News and Tribune


January 18, 2013

NASH: The flu is in the news

Over the last couple of weeks there have been numerous news reports concerning the rash of flu cases around the country. On both the local level and the network nightly news programs, there has been story after story about the outbreak of the flu this year and how it is wreaking havoc with our world and our workforce. The one point about all of these newscasts is the recommendation that everyone get a flu shot.

The only problem is that most of the places that you go to get the flu shot — doctors’ offices, clinics or neighborhood pharmacies — are now jammed packed with people that may be contagious with none other than the Influenza virus. The vaccine, which changes from year to year, takes a couple of weeks to build up the antibodies in the body and for the protection to become fully effective. If you sit around a crowded doctor’s office in the peak point of flu season waiting for a flu vaccine, it may already be too late. They should start the newscast requesting people get a flu shot in fall and not wait until people start dying.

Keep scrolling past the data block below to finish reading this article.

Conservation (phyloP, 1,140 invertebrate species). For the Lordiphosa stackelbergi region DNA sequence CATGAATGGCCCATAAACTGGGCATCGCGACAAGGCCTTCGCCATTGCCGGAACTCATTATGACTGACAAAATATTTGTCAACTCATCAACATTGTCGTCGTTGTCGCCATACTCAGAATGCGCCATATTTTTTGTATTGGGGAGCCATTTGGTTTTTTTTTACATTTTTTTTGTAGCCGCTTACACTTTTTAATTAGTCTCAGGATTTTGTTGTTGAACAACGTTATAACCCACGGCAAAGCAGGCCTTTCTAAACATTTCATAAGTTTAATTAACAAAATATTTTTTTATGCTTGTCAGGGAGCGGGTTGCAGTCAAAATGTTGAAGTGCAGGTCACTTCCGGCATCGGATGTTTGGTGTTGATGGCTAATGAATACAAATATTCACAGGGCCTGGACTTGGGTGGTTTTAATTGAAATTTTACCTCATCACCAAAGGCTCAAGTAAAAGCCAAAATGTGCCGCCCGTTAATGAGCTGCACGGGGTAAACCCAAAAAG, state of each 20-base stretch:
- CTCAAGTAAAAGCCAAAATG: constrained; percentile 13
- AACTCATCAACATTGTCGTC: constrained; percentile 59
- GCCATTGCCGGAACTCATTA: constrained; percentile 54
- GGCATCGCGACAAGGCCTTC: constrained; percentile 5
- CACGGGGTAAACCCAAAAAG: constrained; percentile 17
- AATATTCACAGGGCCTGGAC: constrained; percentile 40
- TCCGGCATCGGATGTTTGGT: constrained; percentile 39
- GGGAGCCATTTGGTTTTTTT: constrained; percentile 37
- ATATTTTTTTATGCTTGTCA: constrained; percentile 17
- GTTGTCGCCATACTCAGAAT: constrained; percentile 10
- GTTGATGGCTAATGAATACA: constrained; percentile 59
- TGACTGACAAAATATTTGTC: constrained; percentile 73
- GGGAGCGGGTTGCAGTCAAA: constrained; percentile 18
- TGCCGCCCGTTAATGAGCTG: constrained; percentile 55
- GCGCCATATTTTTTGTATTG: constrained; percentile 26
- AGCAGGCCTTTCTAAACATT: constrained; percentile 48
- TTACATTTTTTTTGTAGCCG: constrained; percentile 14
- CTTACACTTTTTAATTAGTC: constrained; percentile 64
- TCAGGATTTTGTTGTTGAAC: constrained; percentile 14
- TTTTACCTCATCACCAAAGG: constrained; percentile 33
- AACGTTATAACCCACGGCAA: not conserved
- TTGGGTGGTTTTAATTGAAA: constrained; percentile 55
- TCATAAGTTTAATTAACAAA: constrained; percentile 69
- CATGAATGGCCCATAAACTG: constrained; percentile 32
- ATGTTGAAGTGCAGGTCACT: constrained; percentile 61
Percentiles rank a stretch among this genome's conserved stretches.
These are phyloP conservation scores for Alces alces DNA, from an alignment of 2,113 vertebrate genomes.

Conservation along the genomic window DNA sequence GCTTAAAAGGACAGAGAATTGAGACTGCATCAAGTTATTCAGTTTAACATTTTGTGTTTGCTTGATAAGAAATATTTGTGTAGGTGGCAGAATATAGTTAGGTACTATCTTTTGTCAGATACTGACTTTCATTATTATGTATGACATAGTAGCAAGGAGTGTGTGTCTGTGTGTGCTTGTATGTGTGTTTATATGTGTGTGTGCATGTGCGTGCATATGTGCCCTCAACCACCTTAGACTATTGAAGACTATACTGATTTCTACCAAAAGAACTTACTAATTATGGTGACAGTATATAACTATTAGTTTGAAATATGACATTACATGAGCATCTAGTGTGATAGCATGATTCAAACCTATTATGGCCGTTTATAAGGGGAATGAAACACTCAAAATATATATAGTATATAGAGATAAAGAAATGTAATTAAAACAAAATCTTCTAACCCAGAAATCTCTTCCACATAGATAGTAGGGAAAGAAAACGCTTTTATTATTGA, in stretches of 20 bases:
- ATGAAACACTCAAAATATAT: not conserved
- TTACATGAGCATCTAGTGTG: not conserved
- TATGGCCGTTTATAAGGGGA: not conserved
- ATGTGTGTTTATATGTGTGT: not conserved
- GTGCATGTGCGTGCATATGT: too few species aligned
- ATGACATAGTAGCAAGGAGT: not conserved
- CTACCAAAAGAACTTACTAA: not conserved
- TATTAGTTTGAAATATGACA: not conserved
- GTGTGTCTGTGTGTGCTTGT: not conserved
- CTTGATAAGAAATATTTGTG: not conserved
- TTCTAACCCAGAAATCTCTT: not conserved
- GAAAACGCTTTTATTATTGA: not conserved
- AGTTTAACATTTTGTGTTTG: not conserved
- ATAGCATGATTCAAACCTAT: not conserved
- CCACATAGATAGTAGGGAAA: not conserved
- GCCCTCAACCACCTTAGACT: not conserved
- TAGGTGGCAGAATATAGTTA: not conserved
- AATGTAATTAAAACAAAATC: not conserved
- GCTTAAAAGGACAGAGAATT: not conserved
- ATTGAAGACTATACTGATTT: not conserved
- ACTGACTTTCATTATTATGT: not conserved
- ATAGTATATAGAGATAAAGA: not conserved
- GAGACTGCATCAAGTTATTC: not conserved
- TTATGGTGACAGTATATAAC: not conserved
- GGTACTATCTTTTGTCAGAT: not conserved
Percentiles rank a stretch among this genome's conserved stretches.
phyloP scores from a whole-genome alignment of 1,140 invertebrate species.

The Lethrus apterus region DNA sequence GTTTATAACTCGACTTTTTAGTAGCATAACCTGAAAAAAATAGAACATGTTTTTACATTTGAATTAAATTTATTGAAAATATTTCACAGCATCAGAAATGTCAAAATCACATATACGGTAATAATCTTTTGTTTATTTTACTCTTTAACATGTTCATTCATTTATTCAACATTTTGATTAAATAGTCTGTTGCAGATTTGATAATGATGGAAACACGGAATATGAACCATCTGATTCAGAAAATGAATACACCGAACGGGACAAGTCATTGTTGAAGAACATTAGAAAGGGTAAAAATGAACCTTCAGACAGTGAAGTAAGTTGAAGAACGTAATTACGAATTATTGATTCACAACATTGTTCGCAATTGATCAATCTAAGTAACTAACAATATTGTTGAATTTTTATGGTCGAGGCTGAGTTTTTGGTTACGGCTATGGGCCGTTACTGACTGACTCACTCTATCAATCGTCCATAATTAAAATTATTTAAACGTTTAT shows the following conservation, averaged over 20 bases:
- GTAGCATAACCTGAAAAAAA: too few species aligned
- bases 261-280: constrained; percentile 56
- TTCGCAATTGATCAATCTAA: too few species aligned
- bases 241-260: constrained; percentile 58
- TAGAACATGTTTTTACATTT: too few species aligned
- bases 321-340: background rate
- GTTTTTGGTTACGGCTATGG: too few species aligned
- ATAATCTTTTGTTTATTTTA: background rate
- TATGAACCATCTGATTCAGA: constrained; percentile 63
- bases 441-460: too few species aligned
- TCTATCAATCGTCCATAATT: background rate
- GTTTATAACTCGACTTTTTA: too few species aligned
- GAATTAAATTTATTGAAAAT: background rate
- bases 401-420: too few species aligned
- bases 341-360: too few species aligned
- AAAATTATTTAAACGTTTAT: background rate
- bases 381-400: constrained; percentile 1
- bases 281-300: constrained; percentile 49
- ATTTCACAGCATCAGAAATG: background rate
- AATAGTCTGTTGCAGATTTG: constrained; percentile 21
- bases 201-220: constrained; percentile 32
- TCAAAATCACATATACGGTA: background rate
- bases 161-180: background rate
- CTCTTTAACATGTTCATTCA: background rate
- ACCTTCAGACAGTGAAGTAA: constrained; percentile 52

Although it hit a little earlier this year, peak flu season is normally from the end of January to the middle of February. It is not too late to get your flu shot for this year, but I recommend in the future you get it in middle to late fall for maximum effectiveness.

Some people still refuse to get a flu shot each year. Some of these people have legitimate concerns, others are conspiracy theorists who believe that the U.S. Government is trying to poison the citizens. There are also some people who believe some vaccines the government requires or recommends are supplemented with microscopic tracking devices that they use to follow our every move. Why on earth would they need those? They can already see you through your television set and satellites. The most common reply of people when asked why they don’t get a flu shot is its lack of effectiveness. There is always someone who says that they got the flu shot once and they still got the flu. It is true that the flu vaccine is not as effective as people would like. Some studies released suggest that it is effective around 60 percent of the time. There are those who argue that those odds just aren’t worth the trouble. If I was in a casino and got those odds I would leave with more money than I came with.

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